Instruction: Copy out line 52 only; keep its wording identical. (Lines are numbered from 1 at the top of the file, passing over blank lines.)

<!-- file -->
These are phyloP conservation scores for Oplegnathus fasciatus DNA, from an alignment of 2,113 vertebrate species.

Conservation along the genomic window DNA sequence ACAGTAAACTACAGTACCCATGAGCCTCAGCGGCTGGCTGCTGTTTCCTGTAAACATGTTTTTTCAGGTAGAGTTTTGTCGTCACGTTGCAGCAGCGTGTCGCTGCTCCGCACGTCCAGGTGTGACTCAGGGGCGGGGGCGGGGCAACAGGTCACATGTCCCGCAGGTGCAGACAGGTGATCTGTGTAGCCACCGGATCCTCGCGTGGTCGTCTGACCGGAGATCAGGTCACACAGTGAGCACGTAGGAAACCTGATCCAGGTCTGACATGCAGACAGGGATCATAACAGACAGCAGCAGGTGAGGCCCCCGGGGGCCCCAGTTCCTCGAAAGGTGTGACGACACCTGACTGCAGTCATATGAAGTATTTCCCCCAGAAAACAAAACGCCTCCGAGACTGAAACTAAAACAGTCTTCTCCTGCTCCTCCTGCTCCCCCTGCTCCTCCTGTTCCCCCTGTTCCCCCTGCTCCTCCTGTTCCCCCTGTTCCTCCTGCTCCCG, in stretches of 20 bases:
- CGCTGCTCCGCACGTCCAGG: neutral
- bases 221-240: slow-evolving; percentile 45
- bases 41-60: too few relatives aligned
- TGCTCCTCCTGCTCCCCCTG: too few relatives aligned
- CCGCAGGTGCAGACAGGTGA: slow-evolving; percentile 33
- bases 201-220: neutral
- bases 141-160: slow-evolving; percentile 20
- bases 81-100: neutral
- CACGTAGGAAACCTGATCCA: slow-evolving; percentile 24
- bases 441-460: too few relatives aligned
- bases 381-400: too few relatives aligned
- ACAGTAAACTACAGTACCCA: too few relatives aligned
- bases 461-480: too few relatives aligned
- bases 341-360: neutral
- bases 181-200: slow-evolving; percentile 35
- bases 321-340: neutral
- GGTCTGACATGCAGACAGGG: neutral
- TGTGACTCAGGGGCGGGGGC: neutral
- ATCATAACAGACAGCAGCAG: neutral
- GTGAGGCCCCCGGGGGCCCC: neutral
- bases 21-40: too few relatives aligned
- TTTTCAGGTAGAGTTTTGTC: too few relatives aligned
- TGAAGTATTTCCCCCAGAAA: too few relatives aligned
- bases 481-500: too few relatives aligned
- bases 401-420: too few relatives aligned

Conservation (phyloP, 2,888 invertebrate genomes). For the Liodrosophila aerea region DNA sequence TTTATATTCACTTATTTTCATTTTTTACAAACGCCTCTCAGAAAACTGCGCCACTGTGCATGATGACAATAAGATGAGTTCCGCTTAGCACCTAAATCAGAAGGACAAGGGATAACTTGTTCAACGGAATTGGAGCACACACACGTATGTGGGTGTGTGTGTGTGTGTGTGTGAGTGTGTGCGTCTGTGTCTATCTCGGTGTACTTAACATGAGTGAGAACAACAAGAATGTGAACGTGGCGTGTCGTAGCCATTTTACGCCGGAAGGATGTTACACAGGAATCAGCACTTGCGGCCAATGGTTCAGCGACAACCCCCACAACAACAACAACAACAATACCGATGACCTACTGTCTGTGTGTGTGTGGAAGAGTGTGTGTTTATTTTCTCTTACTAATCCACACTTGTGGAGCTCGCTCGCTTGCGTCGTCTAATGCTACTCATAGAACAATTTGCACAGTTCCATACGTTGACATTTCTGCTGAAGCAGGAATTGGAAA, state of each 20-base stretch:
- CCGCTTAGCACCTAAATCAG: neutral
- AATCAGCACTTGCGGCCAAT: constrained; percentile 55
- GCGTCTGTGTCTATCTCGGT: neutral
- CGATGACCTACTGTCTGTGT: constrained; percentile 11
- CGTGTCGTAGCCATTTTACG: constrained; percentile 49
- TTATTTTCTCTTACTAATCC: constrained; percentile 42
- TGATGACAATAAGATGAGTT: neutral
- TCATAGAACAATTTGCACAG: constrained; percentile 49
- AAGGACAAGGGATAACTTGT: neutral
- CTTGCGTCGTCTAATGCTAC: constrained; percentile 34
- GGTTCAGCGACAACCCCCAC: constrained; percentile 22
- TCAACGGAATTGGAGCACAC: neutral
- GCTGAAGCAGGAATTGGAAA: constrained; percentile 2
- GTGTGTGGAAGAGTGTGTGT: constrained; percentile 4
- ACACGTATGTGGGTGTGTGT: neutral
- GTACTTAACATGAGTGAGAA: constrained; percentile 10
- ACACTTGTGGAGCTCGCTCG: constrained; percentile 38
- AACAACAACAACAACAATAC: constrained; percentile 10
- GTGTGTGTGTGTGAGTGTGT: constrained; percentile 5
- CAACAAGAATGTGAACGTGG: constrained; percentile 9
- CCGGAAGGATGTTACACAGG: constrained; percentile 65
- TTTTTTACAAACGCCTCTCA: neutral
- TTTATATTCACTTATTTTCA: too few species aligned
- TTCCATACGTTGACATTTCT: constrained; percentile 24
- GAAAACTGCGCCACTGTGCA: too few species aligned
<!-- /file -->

- TTCCATACGTTGACATTTCT: constrained; percentile 24